11. Hey mw1 Yes, it is pricey. but hey, I spend 1/3 of my life in that state, i.e. sleep/dream, so, considering that, the body is worth it. Sounds like you've got it figured out, too.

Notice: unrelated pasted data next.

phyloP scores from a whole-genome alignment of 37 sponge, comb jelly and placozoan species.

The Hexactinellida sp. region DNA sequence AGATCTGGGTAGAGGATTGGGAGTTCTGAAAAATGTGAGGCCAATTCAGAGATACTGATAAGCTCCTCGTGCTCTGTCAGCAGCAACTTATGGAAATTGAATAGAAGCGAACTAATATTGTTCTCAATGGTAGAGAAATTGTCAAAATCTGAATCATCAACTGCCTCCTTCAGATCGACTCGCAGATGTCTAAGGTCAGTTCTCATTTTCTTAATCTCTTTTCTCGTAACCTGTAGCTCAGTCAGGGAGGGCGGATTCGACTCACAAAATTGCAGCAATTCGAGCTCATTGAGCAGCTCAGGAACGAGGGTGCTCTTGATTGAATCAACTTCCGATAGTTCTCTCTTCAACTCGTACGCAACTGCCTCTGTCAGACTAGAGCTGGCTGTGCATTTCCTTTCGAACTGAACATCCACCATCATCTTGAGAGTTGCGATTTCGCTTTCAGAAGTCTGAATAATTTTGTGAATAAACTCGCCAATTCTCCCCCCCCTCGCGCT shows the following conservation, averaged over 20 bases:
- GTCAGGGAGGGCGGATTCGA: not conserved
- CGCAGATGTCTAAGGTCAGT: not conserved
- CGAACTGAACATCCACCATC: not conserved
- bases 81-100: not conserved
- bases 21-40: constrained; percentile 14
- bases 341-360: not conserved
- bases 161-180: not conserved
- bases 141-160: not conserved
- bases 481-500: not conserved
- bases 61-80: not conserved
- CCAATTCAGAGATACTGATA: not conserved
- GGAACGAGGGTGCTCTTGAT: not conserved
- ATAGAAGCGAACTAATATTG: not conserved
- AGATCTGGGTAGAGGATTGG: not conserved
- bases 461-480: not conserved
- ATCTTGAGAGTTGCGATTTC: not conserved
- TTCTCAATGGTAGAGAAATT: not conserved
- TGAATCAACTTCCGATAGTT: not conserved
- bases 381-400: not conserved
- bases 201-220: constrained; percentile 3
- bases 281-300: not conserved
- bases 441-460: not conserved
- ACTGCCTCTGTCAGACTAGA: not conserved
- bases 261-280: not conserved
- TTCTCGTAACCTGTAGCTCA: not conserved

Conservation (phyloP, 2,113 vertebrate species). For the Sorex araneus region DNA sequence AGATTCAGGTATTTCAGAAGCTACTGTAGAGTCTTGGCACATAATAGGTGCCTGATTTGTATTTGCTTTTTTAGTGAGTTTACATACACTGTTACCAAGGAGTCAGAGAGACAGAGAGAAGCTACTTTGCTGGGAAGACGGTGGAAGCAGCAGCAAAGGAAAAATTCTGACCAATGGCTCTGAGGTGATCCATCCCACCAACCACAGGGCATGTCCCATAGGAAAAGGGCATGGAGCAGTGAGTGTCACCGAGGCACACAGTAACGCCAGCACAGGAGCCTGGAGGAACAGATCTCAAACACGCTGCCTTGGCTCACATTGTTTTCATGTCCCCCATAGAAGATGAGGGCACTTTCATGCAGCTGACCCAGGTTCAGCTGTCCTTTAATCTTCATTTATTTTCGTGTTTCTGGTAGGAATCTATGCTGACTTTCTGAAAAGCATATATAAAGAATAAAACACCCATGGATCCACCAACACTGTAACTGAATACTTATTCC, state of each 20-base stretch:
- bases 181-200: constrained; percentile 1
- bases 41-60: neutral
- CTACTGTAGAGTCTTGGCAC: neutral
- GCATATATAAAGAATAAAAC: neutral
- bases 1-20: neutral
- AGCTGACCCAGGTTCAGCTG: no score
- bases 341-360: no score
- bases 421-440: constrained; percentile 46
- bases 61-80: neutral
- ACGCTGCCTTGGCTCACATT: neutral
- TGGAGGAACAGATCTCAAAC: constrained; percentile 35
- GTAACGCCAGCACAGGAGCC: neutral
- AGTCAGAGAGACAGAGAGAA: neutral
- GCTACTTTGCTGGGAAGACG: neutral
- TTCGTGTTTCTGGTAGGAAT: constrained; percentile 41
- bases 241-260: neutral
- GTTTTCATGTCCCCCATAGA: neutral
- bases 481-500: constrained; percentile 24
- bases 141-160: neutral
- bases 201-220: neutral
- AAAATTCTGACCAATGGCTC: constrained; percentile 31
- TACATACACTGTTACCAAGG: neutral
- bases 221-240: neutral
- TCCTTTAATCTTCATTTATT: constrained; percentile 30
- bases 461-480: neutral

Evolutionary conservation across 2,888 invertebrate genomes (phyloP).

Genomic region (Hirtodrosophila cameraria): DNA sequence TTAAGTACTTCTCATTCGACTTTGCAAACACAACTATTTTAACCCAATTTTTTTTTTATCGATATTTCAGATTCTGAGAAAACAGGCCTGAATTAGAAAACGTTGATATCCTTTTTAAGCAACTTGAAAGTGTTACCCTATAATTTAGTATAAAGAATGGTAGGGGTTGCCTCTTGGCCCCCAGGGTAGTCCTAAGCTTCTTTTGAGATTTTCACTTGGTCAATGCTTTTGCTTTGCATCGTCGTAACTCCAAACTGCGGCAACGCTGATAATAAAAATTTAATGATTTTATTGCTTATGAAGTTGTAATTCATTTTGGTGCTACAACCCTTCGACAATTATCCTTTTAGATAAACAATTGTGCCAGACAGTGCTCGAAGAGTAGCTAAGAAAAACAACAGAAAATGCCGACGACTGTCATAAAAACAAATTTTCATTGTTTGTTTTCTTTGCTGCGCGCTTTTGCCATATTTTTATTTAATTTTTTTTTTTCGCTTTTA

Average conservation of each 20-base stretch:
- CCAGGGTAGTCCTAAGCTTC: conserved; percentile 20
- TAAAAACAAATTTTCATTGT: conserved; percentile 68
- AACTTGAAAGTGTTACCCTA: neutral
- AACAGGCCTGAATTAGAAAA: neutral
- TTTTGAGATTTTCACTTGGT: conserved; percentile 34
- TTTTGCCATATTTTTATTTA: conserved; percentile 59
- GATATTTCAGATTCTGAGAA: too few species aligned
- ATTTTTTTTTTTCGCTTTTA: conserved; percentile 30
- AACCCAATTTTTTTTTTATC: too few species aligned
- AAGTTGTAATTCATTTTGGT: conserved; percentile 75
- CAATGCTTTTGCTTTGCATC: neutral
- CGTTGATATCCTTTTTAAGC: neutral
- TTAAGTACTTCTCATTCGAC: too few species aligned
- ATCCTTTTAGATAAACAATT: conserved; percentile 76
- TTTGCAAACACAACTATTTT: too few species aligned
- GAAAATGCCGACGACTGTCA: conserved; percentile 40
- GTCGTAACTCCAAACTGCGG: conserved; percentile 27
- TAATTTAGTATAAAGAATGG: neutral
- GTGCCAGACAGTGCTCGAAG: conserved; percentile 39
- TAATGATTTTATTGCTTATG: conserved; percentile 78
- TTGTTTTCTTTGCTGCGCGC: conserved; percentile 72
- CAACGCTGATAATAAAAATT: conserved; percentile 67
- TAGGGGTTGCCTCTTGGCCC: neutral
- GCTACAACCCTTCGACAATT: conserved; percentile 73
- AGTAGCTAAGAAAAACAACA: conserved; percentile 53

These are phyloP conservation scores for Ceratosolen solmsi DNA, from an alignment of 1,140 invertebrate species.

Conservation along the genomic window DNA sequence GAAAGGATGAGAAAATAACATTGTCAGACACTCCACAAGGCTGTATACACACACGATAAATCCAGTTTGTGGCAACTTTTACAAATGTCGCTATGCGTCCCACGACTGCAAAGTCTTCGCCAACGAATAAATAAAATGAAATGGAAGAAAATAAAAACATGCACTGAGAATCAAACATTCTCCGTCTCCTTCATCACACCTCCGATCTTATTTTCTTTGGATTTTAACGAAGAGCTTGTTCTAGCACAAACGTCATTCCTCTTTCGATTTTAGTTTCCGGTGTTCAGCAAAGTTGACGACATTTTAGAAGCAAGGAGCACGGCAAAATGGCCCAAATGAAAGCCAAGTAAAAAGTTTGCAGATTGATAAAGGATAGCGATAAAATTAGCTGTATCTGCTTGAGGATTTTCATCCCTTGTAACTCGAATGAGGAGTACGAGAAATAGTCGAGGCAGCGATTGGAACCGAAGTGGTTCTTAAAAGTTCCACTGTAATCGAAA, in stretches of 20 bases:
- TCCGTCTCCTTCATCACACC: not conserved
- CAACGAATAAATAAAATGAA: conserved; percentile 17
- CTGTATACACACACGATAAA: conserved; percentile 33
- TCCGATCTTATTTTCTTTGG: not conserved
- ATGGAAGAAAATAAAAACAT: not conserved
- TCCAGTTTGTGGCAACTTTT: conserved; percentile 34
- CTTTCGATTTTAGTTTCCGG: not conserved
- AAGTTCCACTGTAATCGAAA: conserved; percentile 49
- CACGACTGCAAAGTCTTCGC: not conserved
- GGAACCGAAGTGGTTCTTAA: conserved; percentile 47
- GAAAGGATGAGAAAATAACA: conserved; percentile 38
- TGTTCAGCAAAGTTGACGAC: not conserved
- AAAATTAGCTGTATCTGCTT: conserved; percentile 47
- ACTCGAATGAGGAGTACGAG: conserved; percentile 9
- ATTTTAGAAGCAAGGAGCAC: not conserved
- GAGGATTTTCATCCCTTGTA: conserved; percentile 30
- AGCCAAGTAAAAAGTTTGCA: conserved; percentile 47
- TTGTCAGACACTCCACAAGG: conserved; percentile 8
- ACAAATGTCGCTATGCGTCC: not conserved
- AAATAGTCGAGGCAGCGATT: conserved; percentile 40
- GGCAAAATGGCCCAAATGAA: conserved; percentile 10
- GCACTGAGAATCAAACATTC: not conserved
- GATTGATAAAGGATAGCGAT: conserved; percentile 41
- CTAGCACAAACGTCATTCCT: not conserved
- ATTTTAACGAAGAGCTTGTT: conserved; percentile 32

12. I thought I'd share a recent discovery with Toyota RV folks who take pleasure in getting a good night's sleep. I've got a '91 Winnebago, that I dearly love and is in tip top shape. I tend to sleep a lot in the overhead cab compartment (even when it's parked at home...man cave) and even though the mattress is in fairly good shape, I'm not not 100% comfortable sleeping on or over the top of the removable section of the mattress (Just feel some bumps down there.) and sometimes, in the winter, I can feel cold rising up through from the bottom. A year ago I purchased a section of 1-1/2 - 2" foam (egg crate on one side) that I put over the entire mattress area. It worked fairly well, but still I wasn't content. I'm a backpacker (ultralight) and I have some products by a Swiss company called "Exped". They make a number of different items for campers and the quality of their products is top-of-the-line. I have a Exped "down" sleeping pad that actually has high quality goose feathers in it, and once blown up, it's nice 'n cozy with an R value around 7 or 8. Perfect for keeping the body warm below as the down bag keeps body warm on sides and above. Anyway, Exped makes a Car Camping Mat/Pad called the "Exped MegaMat Duo 10" (with a 9.5 R value). I measured the space that my mattress in the overhead cab area and the MegaMat appeared to fit in that area perfectly. So, I got it on sale, normally around $360, give or take a few bucks, at Backcountry for 25% off. The mattress is foam and also needs air to reach it's ideal loft. No down in this one. So, I got the pad and laid it out over the mattress. Allowed it to fill by itself (will inflate considerably before air needs to be pumped in) and then, using their clever, specially designed small pump that comes with the pad, within a few minutes had the pad set up. I actually slept on the pad in my bedroom on the floor the night before to test it. It was actually better than my bed mattress. Not saying here that you would find it as comfortable as your bed, but for me, it was perfect. The nice thing about it is, you can fill it with air so it feels very firm, then get on top of it and let air out so that it meets your own comfort level. It doesn't feel like an air mattresss...bouncy. It feels like a bed mattress or close to it. So, back to the overhead cab. I pumped up the mattress, in place, over the existing mattress, put a sheet over it and climbed aboard. Now I know we all have our personal sensitivities when it comes to sleeping accommodations, but I can tell you this, my sleep was incredible. So comfortable and sound. The pad fits perfectly over the area...77.9 x 52 x 3.9". I am very, very happy with this set up. I could probably remove the existing mattress and design a board to cover the opening, but for me, there is no reason to. They seem to compliment each other, perfectly. And, in addition, the extra height for me, i.e. somewhat closer to the ceiling, 4 inches, isn't an issue at all. So, there you have it. If your existing mattress is dead and you need an alternative, this might be the way to go. You can find this pad/mat at Campsaver, Moosejaw and Backcountry. They will meet or beat each others prices, at least Backcountry will. And they seem to be having discount sales quite often. So, if you are interested in this product, wait till they have their sale. Sweet Dreams.